Russell F. Hirsch
Jester & Fool Books PART 1
It’s All Fools’ Day and so I’m devoting my April posts to books about the colourful court jester characters of children’s literature.
A number of celebrated authors have used court jester or fool protagonists, from picture books to young adult novels, capturing themes of free speech, self-expression, and of course, the importance of humor. Today, I feature picture books and chapter books for young readers and in mid-April, I’ll showcase Middle Grade and Young Adult novels. So, put on a jangling hat and check these titles out!
Jared Lester Fifth Grade Jester by Tanya Lloyd Kyi
Trouble-maker Jared Lester finds his calling as a present-day court jester, winning a school talent contest and earning a chance to perform for the Queen of England while she tours North America.
Once he discovers jesting, Jared is able to focus all his energy on his new passion and without realizing it, he becomes more determined, confident, and organized. Plus, it’s not just about getting attention by performing; Jared learns jesters can work in subtler ways, helping to diffuse arguments with their tricks—a skill that proves useful when playground bullies threaten his friends.
Sprinkled with amusing notebook entries from Jared’s conversations with jester-expert Professor Krinklecut, Kyi’s novel is equally sprinkled with life lessons about finding a healthy creative outlet for boundless energy.
The Little Jester by Helena Olofsson, Translated by Kjersti Board
Swedish author Helena Olofsson crafts a feel-good picture book tale about a little jester who seeks shelter at a monastery in France. He delights the monks with his tricks but is about to be thrown out by the Abbot, until the monks realize the jester’s performance has transformed their beloved painting of a weeping Madonna into a smiling Madonna.
Read The Little Jester aloud the same way you would an old fairy-tale or fable because the tone of the text is very similar. Olofsson’s illustrations also harken back to bygone times, painted in the style of illuminated manuscripts. She uses blue and gold for both the jester’s costume and the backgrounds of her drawings to evoke France and Catholicism as key elements of the setting.
Her little jester has barely any dialogue through the story. Rather, his actions and good-natured smile speak for themselves. Indeed, Olofsson aptly uses facial expression to portray the benevolent monks and the haughty Abbot. For Canadian readers, this skill may recall the similar talent of Sheldon Cohen, Roch Carrier’s illustrator. While it is the Madonna’s smile that makes the monks celebrate, it will be the little jester’s that lingers for adult and children alike.
The Jester Has Lost His Jingle by David Saltzman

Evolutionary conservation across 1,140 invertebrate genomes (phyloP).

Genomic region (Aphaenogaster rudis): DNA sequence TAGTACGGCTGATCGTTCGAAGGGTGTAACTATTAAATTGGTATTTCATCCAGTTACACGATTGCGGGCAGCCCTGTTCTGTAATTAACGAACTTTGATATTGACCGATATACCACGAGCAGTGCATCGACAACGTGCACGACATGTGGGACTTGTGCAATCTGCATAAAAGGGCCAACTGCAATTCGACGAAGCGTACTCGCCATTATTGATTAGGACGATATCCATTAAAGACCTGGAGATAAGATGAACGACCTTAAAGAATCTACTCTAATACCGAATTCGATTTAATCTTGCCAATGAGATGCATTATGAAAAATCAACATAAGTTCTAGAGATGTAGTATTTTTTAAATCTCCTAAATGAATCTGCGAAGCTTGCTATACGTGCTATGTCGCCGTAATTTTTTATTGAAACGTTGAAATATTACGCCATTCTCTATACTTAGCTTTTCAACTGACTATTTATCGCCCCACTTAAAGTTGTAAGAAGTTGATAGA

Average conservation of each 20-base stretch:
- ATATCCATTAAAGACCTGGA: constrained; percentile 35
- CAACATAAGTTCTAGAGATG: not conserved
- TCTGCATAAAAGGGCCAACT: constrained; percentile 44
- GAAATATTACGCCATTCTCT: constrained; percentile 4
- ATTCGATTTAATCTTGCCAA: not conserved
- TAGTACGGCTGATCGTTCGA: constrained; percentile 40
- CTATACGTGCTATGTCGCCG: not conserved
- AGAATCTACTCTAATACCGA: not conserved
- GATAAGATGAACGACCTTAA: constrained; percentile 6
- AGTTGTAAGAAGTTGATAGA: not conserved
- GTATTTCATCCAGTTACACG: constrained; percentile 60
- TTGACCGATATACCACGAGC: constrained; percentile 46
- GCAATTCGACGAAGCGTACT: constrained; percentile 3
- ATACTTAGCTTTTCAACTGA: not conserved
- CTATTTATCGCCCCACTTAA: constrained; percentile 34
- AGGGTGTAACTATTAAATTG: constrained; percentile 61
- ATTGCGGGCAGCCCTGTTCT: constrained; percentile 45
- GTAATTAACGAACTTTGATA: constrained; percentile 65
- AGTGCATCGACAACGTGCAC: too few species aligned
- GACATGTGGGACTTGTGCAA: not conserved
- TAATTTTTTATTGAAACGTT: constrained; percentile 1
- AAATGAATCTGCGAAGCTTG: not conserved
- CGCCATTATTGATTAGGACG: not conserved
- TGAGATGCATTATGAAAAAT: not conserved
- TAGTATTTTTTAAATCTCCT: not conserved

Colourful illustrations leap from the page with as much charm and personality as the jester protagonist brought to life by the late cartoonist David Saltzman in this picture book quest.
Banished from his grumpy kingdom, the Jester and his talking sceptre Pharley set out to rediscover the world’s laughter. The Jester’s quest leads him to a modern city, through subways and hospitals, and brings the Jester’s once-upon-a-time and far-away relevance to the children of today. The way the story bursts through its fairy-tale frame into our world is a source of delight, and is reflected by the vibrant illustrations: when the Jester is in his kingdom, the text is framed by borders of Celtic knots, which disappear when he journeys into our world.
Like the laughter the jester rediscovers (it’s hidden within us all!), this rhyming tale is best shared with others. Saltzman’s use of alliteration and repetition, along with the changes in meter, come across most naturally when read aloud.
This picture book would make a wonderful discussion-starter for children aged 8-10, who are starting to become aware of the social issues hinted at in the story and to whom the author’s inspiring backstory could be introduced: Saltzman wrote and illustrated this call “to laugh at how silly and scary and wonderful this world of ours is” before passing away from cancer at age twenty-two.
Many Moons by James Thurber & Louis Slobodkin
James Thurber’s picture book tale features witty dialogue and presents poignant ideas. Having fallen ill from “a surfeit of raspberry tarts,” little Princess Lenore requires the moon as a cure. The King asks his wise men how to get it, but the court jester sagely asks the princess herself.
Later, when Lenore has the ‘moon’ from the jester, the real moon still shines in the sky. Here again, the jester has Lenore provide an explanation herself. She assures him that the moon grows back when it disappears, just like teeth, or flowers, or daylight. “I guess it is the same way with everything,” she says before falling asleep—a comforting, incredibly mature assurance about the renewal of life to leave with a child while reading this story aloud before they fall asleep.
References to the wise men’s wives doing sewing and baking date the story, but the key ideas presented are timeless and the humor ages well. Louis Slobodkin, who won the Caldecott-medal for Many Moons, illustrates with undulating black-line sketches and primary colours that convey the story with the same combination of cheekiness and grace that the story’s jester possesses.
As mentioned, I’ll be looking to “fool you twice” with a second list of reviews highlighting MG and YA novels that star court jesters. Until then, enjoy your April and join me in wishing a very happy birthday to Gred & Feorge.
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